Back in 1996, Bill Stowe attended the Pleasanton, California, Goodguys car show where he first laid eyes on a '56 Chevy. In fact, Bill actually sat in the Chevy, as it was the Goodguys giveaway car for that year. Yeah, you guessed it, it was this car, but the story isn't quite as predictable as you might expect. Bill didn't win the car-some other lucky stiff from Ohio did. Even though the '56 was a pretty basic example, including its original patina paint and upholstery, an updated chassis with a crate 350, and a TH350 trans, the machine left an impression on Bill, stirring memories of a similar car one of his buddies had in high school.
Bill managed to track down the new owner, who had little interest in the '56 and was looking to trade for a classic Mustang. Bill couldn't put that deal together, so the pursuit lost its momentum.
Meanwhile, the Ohio guy took his neat little Tri-Five to a classic car dealer and traded it for a Mustang. Then someone else purchased the '56, but he too sold it, this time to someone in Colorado. The new owner sent the car to Zoomers, a street rod shop in Denver, to lavish it with all sorts of trickery-a smoothed firewall, a detailed engine bay, a custom paint job and interior, and even a TPI induction system and a TH700-R4 overdrive trans.
Just as the '56's renovations were nearly complete, the owner decided to sell so he could put the money into another project. Bill spotted the car in the Goodguys classifieds, and even though it looked a bit different, he suspected it was the same car. This time, the deal was consummated. Bill flew to Denver and motored back to Northern California in this new '56.
But the story's not over yet. Despite all the affection bestowed upon the Chevy in Denver, it still wasn't quite where Bill wanted it. He swapped the 17-inch Americans for 18s, upgraded the brakes to Baer 13-inch discs, installed a freshly rebuilt '66 Nova rear axle, upgraded the headers and exhaust system, and added a Rock Valley fuel tank before topping the Chevy off with all new glass and power windows.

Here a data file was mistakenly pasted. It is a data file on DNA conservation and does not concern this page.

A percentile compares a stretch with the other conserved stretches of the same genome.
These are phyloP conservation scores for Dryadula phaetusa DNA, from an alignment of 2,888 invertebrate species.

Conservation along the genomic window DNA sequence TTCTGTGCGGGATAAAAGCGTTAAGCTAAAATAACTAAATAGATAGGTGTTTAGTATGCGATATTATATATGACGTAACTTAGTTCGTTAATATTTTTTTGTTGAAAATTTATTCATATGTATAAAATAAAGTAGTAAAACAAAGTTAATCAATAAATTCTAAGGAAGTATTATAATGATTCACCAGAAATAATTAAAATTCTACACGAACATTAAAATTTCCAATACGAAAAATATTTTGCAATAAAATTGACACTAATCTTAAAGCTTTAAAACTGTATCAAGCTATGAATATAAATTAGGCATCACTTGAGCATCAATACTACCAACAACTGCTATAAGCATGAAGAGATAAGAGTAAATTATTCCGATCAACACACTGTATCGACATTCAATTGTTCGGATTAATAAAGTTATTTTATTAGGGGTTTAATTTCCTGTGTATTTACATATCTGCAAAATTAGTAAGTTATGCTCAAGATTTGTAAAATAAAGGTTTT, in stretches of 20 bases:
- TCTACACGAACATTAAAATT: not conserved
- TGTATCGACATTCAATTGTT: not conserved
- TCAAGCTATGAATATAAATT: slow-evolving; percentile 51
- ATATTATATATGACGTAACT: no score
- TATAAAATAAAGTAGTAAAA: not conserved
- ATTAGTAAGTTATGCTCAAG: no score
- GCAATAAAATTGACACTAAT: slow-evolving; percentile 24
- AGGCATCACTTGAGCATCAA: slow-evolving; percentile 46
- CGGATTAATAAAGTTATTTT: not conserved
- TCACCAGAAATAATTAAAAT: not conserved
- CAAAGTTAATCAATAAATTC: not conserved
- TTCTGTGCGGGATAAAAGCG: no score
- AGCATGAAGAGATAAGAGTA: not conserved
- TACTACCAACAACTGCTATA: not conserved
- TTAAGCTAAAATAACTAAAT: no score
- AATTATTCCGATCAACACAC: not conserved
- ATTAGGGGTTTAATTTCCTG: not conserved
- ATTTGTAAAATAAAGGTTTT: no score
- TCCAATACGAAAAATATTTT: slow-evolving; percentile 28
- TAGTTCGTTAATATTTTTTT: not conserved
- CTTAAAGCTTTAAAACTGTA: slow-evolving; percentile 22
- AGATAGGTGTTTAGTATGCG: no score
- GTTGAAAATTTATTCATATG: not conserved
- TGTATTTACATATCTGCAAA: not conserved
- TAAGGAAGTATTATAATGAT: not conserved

Bill tended to a lot of other details, and he's mostly satisfied with the results. While he loves the car's looks, he's already planning another '56, this time with Corvette suspension. If it can handle as good as this one looks, it'll be a keeper.
Car Craft Q&ACar Craft: Is this the first street-machine project you've tackled?Bill Stowe: No, I've been into cars my whole life. My first was a '40 Ford pickup. I had a '57 Chevy when I was about 22-it was a perfect, one-owner car, but we were starting to have kids, so I sold it.
CC: Have you wanted a Tri-Five ever since?BS: Yep. I actually prefer the '56-a friend had one when we were in high school and I always wanted one for myself. Now that my family is grown, I can get back to messing with cars.
CC: That sounded plural. What other projects are you working on?BS: I've also got a '72 Chevy pickup-a short-bed Fleetside with factory big-block, tach, tilt ... lots of factory options. It's lowered and rides on 20s, and the engine has a few speed parts along with a '71 Chevelle factory aluminum intake and stock-appearing chrome valve covers. I've spent a lot of time on that one too.
CC: Sounds like you might be running out of projects, since the '56 and the pickup are basically done, right?BS: Yes, they're both just about the way I wanted them, but now I'm planning another '56. The body will be very similar to this one, but it will ride on a Paul Newman chassis with complete C4 Corvette suspension. The ride and handling of that package is unbelievable. It should be done in a couple years.
The DetailsCar: '56 Chevy Bel Air
Engine: GM Performance Parts 350 H.O. crate engine
Heads: GM cast-iron Vortec, 1.94/1.50-inch valves, 64cc chambers (9.0:1 compression)
Induction: GM Tuned-Port Injection EFI system by Street & Performance